In the oldest available manuscripts today's melody is written with the text Justi epulentur. It is there found among the melodies per circulum anni, from which the chanter might choose at pleasure. In the current Graduale it finds its place in the Common of many Martyrs. The melody was also adapted to the text Ego dilecto for the feast of the Most Pure Heart of Mary. Alleluia with its jubilus has the form a and b, a1, a2, c, d. The final member, however, with its f f f gag ef eed is rhythmically in close relation to the preceding member c. There is also great similarity between Ego and member a. The present text is well adapted to the original melody. Elegi is duly emphasized; mundo, which modulates to a full step below the tonic, combines the two half-phrases. A similar melody, but devoid of the concluding pressus, recurs over fructum. The double command, expressed by the words eatis and afferatis, has melodies much akin to one another. The melody over fructus is like an admiring look upward to the harvest of gathered fruits. In the original the latter word is replaced by delectentur—"let them rejoice." Its florid melisma, reminiscent of the Gradual verse Vitam on the feast of St. Joseph, has three members, the beginnings of the first two of which are similar. The third member with its three pressus carries the major accent, and extends to a fifth above the preceding and following member
The Offertory (Ps. 18:5) has two phrases:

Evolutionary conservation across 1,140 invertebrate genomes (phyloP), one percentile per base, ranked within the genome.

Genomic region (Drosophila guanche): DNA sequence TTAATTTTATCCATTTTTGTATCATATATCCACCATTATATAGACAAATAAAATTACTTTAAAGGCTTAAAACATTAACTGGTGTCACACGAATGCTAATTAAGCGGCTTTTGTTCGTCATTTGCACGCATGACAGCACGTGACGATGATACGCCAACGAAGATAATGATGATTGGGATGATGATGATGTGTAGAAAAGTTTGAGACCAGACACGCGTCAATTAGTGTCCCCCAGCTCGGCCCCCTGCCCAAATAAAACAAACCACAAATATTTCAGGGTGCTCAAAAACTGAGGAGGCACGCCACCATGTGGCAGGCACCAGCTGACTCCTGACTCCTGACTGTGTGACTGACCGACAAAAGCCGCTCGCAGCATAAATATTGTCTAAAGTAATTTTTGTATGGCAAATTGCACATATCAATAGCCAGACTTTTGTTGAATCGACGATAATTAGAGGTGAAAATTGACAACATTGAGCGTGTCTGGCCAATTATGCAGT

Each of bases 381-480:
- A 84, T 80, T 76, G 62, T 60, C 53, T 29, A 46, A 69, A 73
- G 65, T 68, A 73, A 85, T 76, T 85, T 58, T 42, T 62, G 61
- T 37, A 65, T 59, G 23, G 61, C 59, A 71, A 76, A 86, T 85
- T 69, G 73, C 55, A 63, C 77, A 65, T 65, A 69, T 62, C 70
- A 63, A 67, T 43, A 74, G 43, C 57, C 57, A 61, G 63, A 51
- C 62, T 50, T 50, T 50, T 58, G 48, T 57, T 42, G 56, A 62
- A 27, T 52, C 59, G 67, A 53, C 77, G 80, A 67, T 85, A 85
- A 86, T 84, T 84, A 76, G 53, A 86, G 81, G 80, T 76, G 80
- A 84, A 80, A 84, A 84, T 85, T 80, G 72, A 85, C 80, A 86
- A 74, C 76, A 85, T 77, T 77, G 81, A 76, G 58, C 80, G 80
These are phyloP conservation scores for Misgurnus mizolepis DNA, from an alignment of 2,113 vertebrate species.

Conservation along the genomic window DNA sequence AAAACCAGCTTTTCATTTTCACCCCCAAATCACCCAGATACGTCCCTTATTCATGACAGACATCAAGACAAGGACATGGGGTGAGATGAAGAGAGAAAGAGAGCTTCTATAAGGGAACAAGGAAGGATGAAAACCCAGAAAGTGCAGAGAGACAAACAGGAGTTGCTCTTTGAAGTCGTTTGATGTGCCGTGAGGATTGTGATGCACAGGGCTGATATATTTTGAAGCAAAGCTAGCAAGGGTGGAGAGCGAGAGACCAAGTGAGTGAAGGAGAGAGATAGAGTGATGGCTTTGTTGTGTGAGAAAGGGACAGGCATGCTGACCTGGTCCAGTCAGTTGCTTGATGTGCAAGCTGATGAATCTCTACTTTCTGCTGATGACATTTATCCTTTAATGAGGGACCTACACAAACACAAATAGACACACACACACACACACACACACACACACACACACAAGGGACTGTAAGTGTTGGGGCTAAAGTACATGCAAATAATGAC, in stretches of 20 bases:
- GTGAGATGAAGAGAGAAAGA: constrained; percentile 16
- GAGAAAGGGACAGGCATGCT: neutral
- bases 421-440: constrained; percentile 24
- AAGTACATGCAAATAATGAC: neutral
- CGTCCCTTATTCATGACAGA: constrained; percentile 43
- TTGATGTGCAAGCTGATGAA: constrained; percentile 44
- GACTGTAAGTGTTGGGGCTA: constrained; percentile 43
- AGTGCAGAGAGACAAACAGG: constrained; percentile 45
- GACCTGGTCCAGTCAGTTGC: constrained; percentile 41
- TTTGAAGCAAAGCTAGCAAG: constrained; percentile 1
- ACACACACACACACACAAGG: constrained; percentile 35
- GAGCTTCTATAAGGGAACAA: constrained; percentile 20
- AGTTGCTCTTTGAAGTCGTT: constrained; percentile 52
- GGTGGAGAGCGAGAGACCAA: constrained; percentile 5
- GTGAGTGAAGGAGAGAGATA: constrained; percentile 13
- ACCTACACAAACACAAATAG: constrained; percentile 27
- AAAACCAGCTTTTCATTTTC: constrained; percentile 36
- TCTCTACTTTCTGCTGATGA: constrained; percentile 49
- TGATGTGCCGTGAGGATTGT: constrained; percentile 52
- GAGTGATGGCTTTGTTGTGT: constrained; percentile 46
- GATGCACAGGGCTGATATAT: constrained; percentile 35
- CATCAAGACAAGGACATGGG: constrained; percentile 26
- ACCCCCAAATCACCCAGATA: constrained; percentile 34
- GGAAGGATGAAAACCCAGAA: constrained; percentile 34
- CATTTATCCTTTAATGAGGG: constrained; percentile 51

- In omnem terram exivit
- et in fines orbis terrae verba eorum.
The text in the original does not refer to vocal sounds but rather to the light waves which, emanating from the heavenly bodies, sweep the whole world. The Gospel, which the Apostles carried to the ends of the earth, is like this brightening, warming, healing, and life-giving light. According to legend St. James brought its doctrines to far-away Spain, at that time considered the edge of the world. During the Middle Ages crowds of pilgrims journeyed to his tomb and considered this visit as sacred and solemn as a pilgrimage to the Holy Land, to the places sanctified by the sufferings and death of our Lord. The melody is also used on the 3rd Sunday after Epiphany and can be compared with that of the Offertory of Holy Thursday. In the oldest manuscripts the melody is already set to this text, In omnem terram. It is difficult to ascertain which is the original composition. A few minor melodic variants appear as a result of the different accentuation in the different texts.